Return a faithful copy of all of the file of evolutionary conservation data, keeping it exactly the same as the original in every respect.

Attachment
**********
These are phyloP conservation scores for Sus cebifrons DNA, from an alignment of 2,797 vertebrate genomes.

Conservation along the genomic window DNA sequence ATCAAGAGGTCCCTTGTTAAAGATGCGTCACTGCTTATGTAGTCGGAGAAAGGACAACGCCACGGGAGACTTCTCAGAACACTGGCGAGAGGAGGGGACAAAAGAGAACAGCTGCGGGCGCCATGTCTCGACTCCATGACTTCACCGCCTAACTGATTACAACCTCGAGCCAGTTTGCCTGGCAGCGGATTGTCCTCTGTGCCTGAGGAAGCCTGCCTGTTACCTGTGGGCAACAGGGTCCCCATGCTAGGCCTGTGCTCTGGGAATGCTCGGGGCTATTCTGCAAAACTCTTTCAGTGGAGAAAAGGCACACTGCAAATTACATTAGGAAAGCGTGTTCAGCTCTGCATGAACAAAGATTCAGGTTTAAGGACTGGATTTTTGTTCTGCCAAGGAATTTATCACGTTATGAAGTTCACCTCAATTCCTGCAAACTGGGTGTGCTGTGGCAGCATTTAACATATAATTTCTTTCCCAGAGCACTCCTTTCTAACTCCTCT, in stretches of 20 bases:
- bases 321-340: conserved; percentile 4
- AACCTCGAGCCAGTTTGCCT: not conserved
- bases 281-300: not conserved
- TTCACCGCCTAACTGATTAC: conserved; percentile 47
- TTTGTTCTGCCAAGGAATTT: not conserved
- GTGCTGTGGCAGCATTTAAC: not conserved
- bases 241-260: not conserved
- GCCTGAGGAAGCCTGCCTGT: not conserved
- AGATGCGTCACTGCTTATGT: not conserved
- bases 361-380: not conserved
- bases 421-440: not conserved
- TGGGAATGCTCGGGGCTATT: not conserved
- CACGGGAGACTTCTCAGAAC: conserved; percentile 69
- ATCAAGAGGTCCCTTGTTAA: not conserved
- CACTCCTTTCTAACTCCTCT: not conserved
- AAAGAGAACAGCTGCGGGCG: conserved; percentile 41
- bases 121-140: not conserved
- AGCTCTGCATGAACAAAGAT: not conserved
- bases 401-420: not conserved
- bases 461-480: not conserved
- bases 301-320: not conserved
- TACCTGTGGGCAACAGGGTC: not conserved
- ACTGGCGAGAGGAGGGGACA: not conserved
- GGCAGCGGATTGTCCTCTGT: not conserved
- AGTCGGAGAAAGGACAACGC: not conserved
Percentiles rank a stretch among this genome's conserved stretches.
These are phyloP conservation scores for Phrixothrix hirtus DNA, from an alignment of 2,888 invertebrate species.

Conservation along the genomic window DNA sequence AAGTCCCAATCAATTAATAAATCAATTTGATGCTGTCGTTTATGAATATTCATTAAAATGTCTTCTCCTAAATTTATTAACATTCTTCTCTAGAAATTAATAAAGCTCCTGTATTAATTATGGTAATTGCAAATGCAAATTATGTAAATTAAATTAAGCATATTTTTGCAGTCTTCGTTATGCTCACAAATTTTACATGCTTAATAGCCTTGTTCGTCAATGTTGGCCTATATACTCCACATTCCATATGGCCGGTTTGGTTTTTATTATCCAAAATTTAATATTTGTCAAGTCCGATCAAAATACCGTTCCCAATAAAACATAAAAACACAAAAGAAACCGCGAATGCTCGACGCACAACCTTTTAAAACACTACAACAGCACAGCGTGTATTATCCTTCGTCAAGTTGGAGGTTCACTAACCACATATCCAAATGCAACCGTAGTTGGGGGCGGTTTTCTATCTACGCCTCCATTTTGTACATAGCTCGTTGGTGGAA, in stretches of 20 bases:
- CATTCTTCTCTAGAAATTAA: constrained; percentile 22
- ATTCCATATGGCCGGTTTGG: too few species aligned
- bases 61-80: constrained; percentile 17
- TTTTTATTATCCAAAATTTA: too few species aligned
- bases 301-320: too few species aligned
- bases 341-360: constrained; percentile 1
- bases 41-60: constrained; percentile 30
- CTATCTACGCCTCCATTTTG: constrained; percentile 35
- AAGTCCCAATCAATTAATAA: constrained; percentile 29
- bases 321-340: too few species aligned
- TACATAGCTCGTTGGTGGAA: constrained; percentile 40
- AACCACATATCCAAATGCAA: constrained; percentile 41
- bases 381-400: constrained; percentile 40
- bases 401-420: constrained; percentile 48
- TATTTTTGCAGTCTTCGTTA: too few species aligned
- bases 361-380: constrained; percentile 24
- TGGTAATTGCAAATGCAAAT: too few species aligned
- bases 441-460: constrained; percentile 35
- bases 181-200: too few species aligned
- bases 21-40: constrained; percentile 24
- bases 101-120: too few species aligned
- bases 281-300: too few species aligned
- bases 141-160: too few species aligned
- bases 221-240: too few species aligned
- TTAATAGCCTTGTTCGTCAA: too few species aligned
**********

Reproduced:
These are phyloP conservation scores for Sus cebifrons DNA, from an alignment of 2,797 vertebrate genomes.

Conservation along the genomic window DNA sequence ATCAAGAGGTCCCTTGTTAAAGATGCGTCACTGCTTATGTAGTCGGAGAAAGGACAACGCCACGGGAGACTTCTCAGAACACTGGCGAGAGGAGGGGACAAAAGAGAACAGCTGCGGGCGCCATGTCTCGACTCCATGACTTCACCGCCTAACTGATTACAACCTCGAGCCAGTTTGCCTGGCAGCGGATTGTCCTCTGTGCCTGAGGAAGCCTGCCTGTTACCTGTGGGCAACAGGGTCCCCATGCTAGGCCTGTGCTCTGGGAATGCTCGGGGCTATTCTGCAAAACTCTTTCAGTGGAGAAAAGGCACACTGCAAATTACATTAGGAAAGCGTGTTCAGCTCTGCATGAACAAAGATTCAGGTTTAAGGACTGGATTTTTGTTCTGCCAAGGAATTTATCACGTTATGAAGTTCACCTCAATTCCTGCAAACTGGGTGTGCTGTGGCAGCATTTAACATATAATTTCTTTCCCAGAGCACTCCTTTCTAACTCCTCT, in stretches of 20 bases:
- bases 321-340: conserved; percentile 4
- AACCTCGAGCCAGTTTGCCT: not conserved
- bases 281-300: not conserved
- TTCACCGCCTAACTGATTAC: conserved; percentile 47
- TTTGTTCTGCCAAGGAATTT: not conserved
- GTGCTGTGGCAGCATTTAAC: not conserved
- bases 241-260: not conserved
- GCCTGAGGAAGCCTGCCTGT: not conserved
- AGATGCGTCACTGCTTATGT: not conserved
- bases 361-380: not conserved
- bases 421-440: not conserved
- TGGGAATGCTCGGGGCTATT: not conserved
- CACGGGAGACTTCTCAGAAC: conserved; percentile 69
- ATCAAGAGGTCCCTTGTTAA: not conserved
- CACTCCTTTCTAACTCCTCT: not conserved
- AAAGAGAACAGCTGCGGGCG: conserved; percentile 41
- bases 121-140: not conserved
- AGCTCTGCATGAACAAAGAT: not conserved
- bases 401-420: not conserved
- bases 461-480: not conserved
- bases 301-320: not conserved
- TACCTGTGGGCAACAGGGTC: not conserved
- ACTGGCGAGAGGAGGGGACA: not conserved
- GGCAGCGGATTGTCCTCTGT: not conserved
- AGTCGGAGAAAGGACAACGC: not conserved
Percentiles rank a stretch among this genome's conserved stretches.
These are phyloP conservation scores for Phrixothrix hirtus DNA, from an alignment of 2,888 invertebrate species.

Conservation along the genomic window DNA sequence AAGTCCCAATCAATTAATAAATCAATTTGATGCTGTCGTTTATGAATATTCATTAAAATGTCTTCTCCTAAATTTATTAACATTCTTCTCTAGAAATTAATAAAGCTCCTGTATTAATTATGGTAATTGCAAATGCAAATTATGTAAATTAAATTAAGCATATTTTTGCAGTCTTCGTTATGCTCACAAATTTTACATGCTTAATAGCCTTGTTCGTCAATGTTGGCCTATATACTCCACATTCCATATGGCCGGTTTGGTTTTTATTATCCAAAATTTAATATTTGTCAAGTCCGATCAAAATACCGTTCCCAATAAAACATAAAAACACAAAAGAAACCGCGAATGCTCGACGCACAACCTTTTAAAACACTACAACAGCACAGCGTGTATTATCCTTCGTCAAGTTGGAGGTTCACTAACCACATATCCAAATGCAACCGTAGTTGGGGGCGGTTTTCTATCTACGCCTCCATTTTGTACATAGCTCGTTGGTGGAA, in stretches of 20 bases:
- CATTCTTCTCTAGAAATTAA: constrained; percentile 22
- ATTCCATATGGCCGGTTTGG: too few species aligned
- bases 61-80: constrained; percentile 17
- TTTTTATTATCCAAAATTTA: too few species aligned
- bases 301-320: too few species aligned
- bases 341-360: constrained; percentile 1
- bases 41-60: constrained; percentile 30
- CTATCTACGCCTCCATTTTG: constrained; percentile 35
- AAGTCCCAATCAATTAATAA: constrained; percentile 29
- bases 321-340: too few species aligned
- TACATAGCTCGTTGGTGGAA: constrained; percentile 40
- AACCACATATCCAAATGCAA: constrained; percentile 41
- bases 381-400: constrained; percentile 40
- bases 401-420: constrained; percentile 48
- TATTTTTGCAGTCTTCGTTA: too few species aligned
- bases 361-380: constrained; percentile 24
- TGGTAATTGCAAATGCAAAT: too few species aligned
- bases 441-460: constrained; percentile 35
- bases 181-200: too few species aligned
- bases 21-40: constrained; percentile 24
- bases 101-120: too few species aligned
- bases 281-300: too few species aligned
- bases 141-160: too few species aligned
- bases 221-240: too few species aligned
- TTAATAGCCTTGTTCGTCAA: too few species aligned